Talking of his first memories of the traje de luces, Sébastien Castella says: “At first a torero wears what he can borrow. There is no choice of colour or embroidery. My first suit of lights was borrowed from Chinito, a French matador. Many novilleros and toreros wore it; I think even Nimeño used it. The first time I borrowed it, at Boujan for a novillada without picadors, I took the jacket off because it was so uncomfortable.”


Sometimes, even now, he has little choice. Sometimes there are suits that he doesn’t want to wear again because they remind him of a less than triumphant afternoon, but it might happen that the sword handler lays one out. “I say: ‘No, no. Isn’t there another suit?’ And he says: ‘No, today I have brought this one.’ Then I have to wear it and, if I cut the ears, it has the opposite effect, it becomes a lucky suit.”


Sébastien Castella often wears pale colours and he particularly likes mauve, but he has had two black suits; at the start of his career he had a black and gold one and again last year.  “Last year was a bit special, a bit amusing. For a long time I had wanted a black costume with jet in memory of El Gallo. I had seen a photograph of him in black, in mourning for his mother. That was not so in my case, but I adore black and wanted an identical costume, black with jet embroidery.”


César Jiménez remembers going to buy his first suit of lights; he couldn’t afford new, so he looked at second-hand suits. “But I was very small and thin. I tried on lots but found nothing to fit, so I had to have one made.”


He wore his alternativa suit again and again because he couldn’t afford anything else, but he wore his confirmation suit only twice. “No more. It was special for that day and I have never worn it again except in my village, because it is something special.” Now they both hang at home, waiting for him to buy a glass case to show them in.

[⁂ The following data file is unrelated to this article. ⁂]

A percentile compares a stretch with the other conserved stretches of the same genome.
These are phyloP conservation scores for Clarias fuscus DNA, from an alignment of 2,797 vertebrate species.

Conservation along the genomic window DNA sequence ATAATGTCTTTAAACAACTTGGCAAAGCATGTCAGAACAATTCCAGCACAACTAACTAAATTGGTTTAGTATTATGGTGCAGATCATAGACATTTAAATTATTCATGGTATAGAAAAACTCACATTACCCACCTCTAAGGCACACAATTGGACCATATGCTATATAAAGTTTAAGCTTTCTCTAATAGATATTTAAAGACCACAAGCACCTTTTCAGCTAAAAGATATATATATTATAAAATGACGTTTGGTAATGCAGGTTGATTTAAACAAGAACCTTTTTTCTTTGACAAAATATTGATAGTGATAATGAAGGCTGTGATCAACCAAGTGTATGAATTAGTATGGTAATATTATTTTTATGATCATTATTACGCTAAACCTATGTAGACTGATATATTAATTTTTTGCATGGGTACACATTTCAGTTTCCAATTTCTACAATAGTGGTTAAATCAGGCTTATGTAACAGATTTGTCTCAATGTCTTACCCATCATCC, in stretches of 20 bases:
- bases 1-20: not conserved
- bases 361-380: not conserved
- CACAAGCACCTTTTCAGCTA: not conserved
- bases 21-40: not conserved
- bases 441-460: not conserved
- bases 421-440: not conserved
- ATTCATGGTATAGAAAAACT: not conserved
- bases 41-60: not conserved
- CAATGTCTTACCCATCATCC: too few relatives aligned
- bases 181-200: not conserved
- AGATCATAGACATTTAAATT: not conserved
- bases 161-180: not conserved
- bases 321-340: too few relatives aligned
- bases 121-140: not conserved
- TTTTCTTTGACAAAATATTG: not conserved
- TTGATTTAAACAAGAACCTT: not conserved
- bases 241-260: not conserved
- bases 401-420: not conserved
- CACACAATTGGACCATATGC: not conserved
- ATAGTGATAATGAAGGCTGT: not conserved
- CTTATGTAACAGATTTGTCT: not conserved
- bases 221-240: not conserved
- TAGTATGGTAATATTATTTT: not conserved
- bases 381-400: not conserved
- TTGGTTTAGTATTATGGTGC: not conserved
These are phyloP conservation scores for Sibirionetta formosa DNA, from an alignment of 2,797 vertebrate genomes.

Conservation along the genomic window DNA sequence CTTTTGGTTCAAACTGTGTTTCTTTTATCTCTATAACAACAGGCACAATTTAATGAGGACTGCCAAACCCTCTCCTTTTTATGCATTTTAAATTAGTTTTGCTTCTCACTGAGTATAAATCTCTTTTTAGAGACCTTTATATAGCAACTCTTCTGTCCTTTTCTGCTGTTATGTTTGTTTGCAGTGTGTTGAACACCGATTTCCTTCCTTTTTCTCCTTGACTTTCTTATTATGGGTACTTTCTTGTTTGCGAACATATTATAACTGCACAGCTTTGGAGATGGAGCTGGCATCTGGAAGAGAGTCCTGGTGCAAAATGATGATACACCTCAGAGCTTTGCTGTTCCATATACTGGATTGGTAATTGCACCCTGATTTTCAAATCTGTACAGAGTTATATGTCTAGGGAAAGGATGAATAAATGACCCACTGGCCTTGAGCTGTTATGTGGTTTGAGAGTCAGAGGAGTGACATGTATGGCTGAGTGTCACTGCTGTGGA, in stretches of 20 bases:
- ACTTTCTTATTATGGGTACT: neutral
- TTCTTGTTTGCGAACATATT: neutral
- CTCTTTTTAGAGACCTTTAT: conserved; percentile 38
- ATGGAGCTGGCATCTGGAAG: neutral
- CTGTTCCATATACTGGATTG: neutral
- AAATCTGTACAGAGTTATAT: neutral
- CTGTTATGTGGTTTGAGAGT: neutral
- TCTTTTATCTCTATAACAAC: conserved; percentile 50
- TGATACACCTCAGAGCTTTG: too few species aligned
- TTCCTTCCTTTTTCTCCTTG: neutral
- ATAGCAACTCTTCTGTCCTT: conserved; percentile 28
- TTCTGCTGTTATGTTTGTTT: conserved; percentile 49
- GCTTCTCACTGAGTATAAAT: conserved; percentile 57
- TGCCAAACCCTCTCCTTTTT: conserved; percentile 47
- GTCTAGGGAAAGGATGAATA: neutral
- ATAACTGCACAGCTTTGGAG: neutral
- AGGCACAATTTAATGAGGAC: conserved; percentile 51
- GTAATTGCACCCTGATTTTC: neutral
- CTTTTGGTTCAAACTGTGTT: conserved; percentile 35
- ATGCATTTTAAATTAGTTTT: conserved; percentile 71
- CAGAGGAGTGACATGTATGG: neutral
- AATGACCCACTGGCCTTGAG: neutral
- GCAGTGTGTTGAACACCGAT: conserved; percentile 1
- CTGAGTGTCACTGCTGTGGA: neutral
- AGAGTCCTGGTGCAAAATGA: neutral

“Now I wear suits that are a bit more elaborate and always a new suit for Madrid and Seville.” He wears white and gold the most and pale pink is another colour he likes, but now he is choosing darker colours. “It’s a bit to do with the evolution of my way of toreo.  I think darker colours match my developing personality better.”


He talks of the ritual: “The moment I get up, even the night before a corrida, there is a sort of ritual, doing more or less the same things in the same way. Everything has to be a ritual to confront the rite of death. We dress because we prepare for the most elegant death possible, in the most showy way possible; we dress ourselves in lights.”


Juan Bautista likes to make each suit a little different. “I try colours I have never used. I try to make the embroidery and the designs original, something that everyone else doesn’t have. I prefer gold. Jet and silver, they’re very pretty, but I rarely have them, except for occasions that are a bit special.”